In order to put this issue in perspective, the MENA region has the second highest unemployment rate in the world. According to the World Bank, more women than men go to universities, but for many in this region the journey ends with a degree. After graduating, women tend to stay at home due to social and cultural pressures. In 2017, the OECD estimated that unemployment among women is costing some $575 billion annually.
Forbes and Arabian Business have each published lists of the 100 most powerful Arab businesswomen, yet most female entrepreneurs in the Middle East run family businesses. When it comes to managerial positions, the MENA region ranks last with only 13 percent women among the total number of CEOs according to the Swiss-based International Labor Organization (ILO.org publication "Women Business Management – Gaining Momentum in the Middle East and Africa.")
The lopsided tendency that keeps women in family business—remaining tethered to the home even if they are prepared and capable of moving "into the world"—is noted in a report prepared by OECD. The survey provides factual support for the intuitive concern of cultural and political imbalance impeding the progression of women into the workplace who are otherwise fully capable. The nations of Algeria, Tunisia, Morocco, Libya, Jordan and Egypt all prohibit gender discrimination and legislate equal pay for men and women, but the progressive-sounding checklist of their rights fails to impact on "hiring, wages or women's labor force participation." In fact, the report continues, "Women in the six countries receive inferior wages for equal work… and in the private sector women rarely hold management positions or sit on the boards of companies."
This is more than a feminist mantra; MENA's males must learn that they, too, will benefit from accelerating the entry of women into the workforce on all levels. Some projections of value lost because women are unable to work; or conversely the amount of potential revenue are significant.
Elissa Freiha, founder of Womena, the leading empowerment platform in the Middle East, emphasizes the financial benefit of having women in high positions when communicating with men's groups. From a business perspective it has been proven through the market Index provider MSCI.com that companies with more women on their boards deliver 36% better equity than those lacking board diversity.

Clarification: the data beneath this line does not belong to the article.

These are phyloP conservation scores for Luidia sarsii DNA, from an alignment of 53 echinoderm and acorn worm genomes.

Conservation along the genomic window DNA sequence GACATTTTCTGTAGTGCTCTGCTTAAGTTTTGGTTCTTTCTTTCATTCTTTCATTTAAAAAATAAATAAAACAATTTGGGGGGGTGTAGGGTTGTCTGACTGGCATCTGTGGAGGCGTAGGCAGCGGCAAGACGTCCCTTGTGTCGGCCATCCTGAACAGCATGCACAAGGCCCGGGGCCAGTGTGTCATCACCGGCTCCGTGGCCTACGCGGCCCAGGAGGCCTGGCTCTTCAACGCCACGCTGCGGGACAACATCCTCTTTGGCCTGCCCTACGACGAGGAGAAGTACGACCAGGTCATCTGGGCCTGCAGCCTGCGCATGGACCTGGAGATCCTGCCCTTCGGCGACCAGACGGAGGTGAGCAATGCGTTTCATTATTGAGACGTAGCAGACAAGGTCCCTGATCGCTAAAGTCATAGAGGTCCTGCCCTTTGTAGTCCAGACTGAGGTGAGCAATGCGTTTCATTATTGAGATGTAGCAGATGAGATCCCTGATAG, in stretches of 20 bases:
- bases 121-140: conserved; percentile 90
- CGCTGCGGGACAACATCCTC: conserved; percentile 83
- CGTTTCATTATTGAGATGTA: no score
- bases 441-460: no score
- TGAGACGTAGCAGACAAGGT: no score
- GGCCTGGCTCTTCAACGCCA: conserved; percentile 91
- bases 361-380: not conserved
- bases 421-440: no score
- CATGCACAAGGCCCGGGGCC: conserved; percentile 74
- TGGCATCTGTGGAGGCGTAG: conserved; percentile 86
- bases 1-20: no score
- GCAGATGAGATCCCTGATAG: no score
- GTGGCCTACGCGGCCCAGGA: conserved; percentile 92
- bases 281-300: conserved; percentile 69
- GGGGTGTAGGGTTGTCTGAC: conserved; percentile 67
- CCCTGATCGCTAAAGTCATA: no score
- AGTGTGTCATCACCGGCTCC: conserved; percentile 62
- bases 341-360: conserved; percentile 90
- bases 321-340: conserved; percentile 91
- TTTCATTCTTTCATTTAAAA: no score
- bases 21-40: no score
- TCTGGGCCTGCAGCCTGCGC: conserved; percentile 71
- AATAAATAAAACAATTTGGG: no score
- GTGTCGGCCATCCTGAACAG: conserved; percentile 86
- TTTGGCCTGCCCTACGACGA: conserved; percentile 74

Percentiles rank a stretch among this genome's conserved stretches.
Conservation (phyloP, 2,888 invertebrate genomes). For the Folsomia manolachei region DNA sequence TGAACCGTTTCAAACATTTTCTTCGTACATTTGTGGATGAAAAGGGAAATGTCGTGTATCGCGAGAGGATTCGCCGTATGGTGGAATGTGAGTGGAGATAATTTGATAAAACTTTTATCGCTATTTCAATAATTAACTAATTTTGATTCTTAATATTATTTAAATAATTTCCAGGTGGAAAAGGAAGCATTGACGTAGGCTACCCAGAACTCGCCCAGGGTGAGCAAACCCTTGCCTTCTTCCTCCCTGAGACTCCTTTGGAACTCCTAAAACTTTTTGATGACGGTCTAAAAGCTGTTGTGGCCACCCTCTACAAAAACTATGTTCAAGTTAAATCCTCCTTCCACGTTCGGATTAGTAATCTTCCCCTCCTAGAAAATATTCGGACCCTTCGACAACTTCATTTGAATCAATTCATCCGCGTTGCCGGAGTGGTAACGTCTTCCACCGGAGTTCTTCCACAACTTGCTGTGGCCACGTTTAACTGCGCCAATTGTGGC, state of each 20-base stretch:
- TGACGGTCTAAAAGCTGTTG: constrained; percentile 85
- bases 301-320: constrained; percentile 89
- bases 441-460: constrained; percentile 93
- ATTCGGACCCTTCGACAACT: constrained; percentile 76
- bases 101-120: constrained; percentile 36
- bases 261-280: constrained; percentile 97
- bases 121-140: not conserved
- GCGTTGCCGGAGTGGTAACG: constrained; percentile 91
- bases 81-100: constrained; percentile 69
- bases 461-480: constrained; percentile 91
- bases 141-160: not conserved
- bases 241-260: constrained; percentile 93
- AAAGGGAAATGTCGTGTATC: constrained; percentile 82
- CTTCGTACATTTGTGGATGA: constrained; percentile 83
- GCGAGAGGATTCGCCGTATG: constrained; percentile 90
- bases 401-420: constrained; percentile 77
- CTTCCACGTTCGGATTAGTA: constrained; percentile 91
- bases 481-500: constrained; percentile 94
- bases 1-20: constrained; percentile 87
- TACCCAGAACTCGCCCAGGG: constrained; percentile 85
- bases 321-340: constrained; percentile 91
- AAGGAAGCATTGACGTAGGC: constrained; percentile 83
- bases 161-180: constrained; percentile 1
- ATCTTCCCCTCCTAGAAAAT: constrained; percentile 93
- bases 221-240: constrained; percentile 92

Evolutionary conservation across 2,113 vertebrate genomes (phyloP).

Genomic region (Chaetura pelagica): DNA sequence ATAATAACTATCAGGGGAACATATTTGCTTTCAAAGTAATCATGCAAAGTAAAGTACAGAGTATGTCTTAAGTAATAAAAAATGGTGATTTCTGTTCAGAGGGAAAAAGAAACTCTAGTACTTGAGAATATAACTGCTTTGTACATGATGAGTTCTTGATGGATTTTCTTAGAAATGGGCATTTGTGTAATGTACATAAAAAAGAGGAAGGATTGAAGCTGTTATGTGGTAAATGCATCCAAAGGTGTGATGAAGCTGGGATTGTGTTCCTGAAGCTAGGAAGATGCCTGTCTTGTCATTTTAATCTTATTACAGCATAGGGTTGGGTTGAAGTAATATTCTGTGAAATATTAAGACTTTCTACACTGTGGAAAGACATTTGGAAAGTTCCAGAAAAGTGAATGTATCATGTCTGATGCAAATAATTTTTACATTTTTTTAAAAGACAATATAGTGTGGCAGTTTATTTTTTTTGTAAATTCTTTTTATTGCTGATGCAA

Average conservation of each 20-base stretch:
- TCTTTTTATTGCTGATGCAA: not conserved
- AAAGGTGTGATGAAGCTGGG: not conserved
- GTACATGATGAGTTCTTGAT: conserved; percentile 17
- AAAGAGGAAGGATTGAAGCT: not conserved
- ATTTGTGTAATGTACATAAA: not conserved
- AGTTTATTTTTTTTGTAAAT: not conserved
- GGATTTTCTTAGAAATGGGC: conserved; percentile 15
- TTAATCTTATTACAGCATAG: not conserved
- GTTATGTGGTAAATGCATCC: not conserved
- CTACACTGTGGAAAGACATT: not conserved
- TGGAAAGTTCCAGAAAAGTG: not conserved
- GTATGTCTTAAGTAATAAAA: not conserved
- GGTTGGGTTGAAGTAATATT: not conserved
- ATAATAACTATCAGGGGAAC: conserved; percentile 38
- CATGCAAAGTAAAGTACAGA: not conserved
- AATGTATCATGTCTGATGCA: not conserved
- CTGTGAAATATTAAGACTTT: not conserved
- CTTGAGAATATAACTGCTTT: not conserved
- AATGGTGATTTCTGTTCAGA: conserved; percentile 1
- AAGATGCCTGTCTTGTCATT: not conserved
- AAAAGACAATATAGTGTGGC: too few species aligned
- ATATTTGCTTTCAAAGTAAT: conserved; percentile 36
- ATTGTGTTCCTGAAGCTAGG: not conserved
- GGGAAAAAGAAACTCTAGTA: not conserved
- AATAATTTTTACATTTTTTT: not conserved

She challenges companies with the knowledge that, "From a business level, you can have a potential of 63% by incorporating the female perspective on the executive team and the boards of companies."
Freiha agrees that educating MENA's men will turn the tide. "It is difficult to argue culturally that a woman can disconnect herself from the household and community." Her own father, a United Arab Emirates native of Lebanese descent, preferred she get a job in the government, but after one month she quit and went on to create Womena. The fact that this win-lose situation was supported by an open-minded father, further propelled Freiha to start her own business.
"From a business level, you can have a potential of 63% by incorporating the female perspective on the executive team and the boards of companies." - Elissa Frei
While not all men share the open-mindedness of Freiha's dad, a striking number of MENA's women have convincingly demonstrated that the talent pool is skilled, capable and all-around impressive. One such woman is the prominent Sheikha Lubna bint Khalid bin Sultan Al-Qasimi, who is currently serving as a cabinet minister in the United Arab Emirates and previously headed a successful IT strategy company.
Al-Qasimi exemplifies the potential for MENA women in leadership, but how can one example become a cultural norm? Marcello Bonatto, who runs Re: Coded, a program that teaches young people in Turkey, Iraq and Yemen to become technology leaders, believes that multigenerational education is the key. He believes in the importance of educating the parent along with their offspring, "particularly when it comes to women." Bonatto notes the number of conflict-affected youth who have succeeded through his program—a boot camp training in technology.
The United Nations Women alongside Promundo—a Brazil-based NGO that promotes gender-equality and non-violence—sponsored a study titled, "International Men and Gender Equality Survey of the Middle East and North Africa in 2017."
This study surveyed ten thousand men and women between the ages of 18 and 59 across both rural and urban areas in Egypt, Lebanon, Morocco and the Palestinian Authority. It reports that, "Men expected to control their wives' personal freedoms from what they wear to when the couple has sex." Additionally, a mere one-tenth to one-third of men reported having recently carried out a more conventionally "female task" in their home.
Although the MENA region is steeped in historical tribal culture, the current conflict of gender roles is at a crucial turning point. Masculine power structures still play a huge role in these countries, and despite this obstacle, women are on the rise. But without the support of their nations' men this will continue to be an uphill battle. And if change won't come from the culture, maybe it can come from money. By educating MENA's men about these issues, the estimated $27 trillion that women could bring to their economies might not be a dream. Women have been empowering themselves for years, but it's time for MENA's men to empower its women.